Super Bowl XLVI will feature the little brother of Peyton Manning v. Peyton's ultimate nemesis. The game will be played in the house Peyton built, and it's outcome will, fairly or not, help to define Peyton's legacy should he never play another down of football again.
Should the Patriots and Tom Brady prevail, Brady will be lauded by everyone as being the greatest quarterback of all-time. Better than Joe Montana. Better than Peyton. Doesn't matter if it's "true" or not. It will be said, and it will have merit on several levels.
Should Eli prevail, the question of Eli possibly being better than Peyton will be raised. Heck, it's already getting asked, no matter how silly and unsupported the suggestion is.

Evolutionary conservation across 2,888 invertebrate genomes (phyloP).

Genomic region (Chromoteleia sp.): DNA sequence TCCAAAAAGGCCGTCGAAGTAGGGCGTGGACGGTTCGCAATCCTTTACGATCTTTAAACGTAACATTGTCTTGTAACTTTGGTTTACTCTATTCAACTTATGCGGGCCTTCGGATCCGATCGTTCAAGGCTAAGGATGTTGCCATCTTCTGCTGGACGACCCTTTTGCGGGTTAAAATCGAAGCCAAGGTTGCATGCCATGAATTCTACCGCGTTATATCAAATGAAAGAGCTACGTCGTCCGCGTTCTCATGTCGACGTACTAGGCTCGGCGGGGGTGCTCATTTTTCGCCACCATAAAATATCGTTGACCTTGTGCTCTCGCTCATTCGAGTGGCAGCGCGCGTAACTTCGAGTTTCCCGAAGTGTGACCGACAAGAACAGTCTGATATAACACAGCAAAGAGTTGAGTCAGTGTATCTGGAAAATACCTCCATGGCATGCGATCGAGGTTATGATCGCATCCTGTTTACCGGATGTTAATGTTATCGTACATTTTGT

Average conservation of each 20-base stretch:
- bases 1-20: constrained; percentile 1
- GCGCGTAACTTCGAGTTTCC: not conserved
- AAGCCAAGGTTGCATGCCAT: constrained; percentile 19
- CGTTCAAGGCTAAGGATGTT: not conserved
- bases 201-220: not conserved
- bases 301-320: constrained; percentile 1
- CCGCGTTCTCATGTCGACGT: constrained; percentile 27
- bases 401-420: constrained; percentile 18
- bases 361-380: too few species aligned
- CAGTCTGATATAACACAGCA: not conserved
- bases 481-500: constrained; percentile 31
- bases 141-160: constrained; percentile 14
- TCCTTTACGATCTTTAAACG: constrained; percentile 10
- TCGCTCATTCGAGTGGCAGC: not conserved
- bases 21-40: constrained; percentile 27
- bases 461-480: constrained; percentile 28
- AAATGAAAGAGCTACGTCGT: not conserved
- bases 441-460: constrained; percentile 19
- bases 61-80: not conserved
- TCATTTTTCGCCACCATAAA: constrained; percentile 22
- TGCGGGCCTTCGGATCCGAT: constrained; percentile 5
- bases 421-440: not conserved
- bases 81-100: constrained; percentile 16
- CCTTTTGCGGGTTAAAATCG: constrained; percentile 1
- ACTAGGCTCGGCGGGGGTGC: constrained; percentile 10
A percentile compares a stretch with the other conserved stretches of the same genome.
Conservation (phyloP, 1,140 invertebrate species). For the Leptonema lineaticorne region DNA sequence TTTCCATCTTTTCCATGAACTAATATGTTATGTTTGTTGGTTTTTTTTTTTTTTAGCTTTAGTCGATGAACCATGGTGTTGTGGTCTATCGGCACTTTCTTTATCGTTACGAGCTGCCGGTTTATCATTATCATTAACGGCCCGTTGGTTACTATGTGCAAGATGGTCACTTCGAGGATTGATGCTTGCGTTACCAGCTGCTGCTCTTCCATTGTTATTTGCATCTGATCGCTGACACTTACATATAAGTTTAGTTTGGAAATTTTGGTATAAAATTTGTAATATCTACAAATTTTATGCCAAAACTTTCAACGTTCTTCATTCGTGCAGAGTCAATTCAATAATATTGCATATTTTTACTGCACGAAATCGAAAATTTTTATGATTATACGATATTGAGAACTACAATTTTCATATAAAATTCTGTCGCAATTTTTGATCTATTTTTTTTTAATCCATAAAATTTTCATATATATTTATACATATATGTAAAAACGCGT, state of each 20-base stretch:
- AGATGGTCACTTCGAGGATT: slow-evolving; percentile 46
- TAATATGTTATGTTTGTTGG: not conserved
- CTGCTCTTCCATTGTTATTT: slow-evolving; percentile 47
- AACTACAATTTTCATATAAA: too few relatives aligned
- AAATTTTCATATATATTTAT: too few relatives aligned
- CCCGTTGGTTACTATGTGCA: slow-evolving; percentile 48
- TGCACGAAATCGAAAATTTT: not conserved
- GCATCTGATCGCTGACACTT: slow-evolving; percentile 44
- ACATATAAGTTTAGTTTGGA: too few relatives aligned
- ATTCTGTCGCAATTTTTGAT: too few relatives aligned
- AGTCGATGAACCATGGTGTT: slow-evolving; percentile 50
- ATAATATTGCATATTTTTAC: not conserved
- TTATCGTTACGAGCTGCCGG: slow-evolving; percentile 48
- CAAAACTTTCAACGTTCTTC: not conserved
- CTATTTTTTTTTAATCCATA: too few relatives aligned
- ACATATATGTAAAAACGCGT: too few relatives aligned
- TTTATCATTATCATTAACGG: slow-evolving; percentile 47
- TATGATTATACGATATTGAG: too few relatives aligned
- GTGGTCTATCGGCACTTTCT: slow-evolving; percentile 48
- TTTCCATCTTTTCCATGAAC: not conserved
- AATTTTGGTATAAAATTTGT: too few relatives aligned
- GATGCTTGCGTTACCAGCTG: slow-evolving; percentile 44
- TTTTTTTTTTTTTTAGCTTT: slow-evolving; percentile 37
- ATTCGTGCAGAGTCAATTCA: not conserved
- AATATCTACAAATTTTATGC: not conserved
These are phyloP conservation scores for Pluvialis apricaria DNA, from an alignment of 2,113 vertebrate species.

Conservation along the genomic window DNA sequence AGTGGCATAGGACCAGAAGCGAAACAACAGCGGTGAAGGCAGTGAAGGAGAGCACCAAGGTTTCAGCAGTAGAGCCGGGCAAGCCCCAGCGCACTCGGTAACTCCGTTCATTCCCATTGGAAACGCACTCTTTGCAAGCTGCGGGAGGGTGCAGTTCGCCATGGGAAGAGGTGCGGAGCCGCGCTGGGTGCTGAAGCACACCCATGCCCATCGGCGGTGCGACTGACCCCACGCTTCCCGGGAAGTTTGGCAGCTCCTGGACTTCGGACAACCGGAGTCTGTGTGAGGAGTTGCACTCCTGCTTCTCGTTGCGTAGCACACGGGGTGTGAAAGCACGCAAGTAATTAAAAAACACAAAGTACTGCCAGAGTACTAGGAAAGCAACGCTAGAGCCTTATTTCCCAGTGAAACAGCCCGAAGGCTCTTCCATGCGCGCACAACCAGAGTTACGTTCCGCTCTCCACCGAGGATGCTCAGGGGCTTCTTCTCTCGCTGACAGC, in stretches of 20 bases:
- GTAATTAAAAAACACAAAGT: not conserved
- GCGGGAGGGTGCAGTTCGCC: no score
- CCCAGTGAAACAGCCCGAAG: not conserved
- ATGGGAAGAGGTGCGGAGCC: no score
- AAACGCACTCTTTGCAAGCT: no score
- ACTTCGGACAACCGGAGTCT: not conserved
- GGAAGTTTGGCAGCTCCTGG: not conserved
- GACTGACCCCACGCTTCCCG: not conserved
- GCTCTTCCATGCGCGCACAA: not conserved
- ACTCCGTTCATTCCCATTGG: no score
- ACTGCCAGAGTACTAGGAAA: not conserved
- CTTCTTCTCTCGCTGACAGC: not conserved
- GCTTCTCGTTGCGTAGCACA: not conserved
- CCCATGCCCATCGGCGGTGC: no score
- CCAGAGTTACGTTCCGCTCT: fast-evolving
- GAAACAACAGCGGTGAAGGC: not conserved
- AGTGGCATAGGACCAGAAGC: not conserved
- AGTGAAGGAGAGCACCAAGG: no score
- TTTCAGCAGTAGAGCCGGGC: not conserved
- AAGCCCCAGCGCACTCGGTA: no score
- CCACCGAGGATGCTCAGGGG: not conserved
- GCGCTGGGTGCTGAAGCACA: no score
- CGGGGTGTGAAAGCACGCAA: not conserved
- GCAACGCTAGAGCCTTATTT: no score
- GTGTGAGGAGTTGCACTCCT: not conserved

What this all plays to, boys and girls, is the what players do in the regular season means nothing. Absolutely nothing. Eli Manning has never been a serious MVP candidate. Yet, his amazing performances in virtually all his post-season games have people actually suggesting he is a better quarterback than his four-time MVP-winning brother.
In the end, I think it's safe to say we will all be rooting for Eli and the Giants. I know I will. We all want to see the Mannings stick it, once again, to Bill Belichick. I am happy for the Kraft family though, as odd as it feels to write that. The season began with Colts center and NFLPA representative Jeff Saturday hugging Patriots owner Bob Kraft outside a law firm in Washington DC, announcing the end of the 2011 labor lockout. During the long negotiating process, Kraft lost his wife to illness. Six months later, the team he owns is back in the Super Bowl.
So much loss. So much anguish. When you think of all that Kraft did to get football back on the field, it's fitting his team is playing for another championship.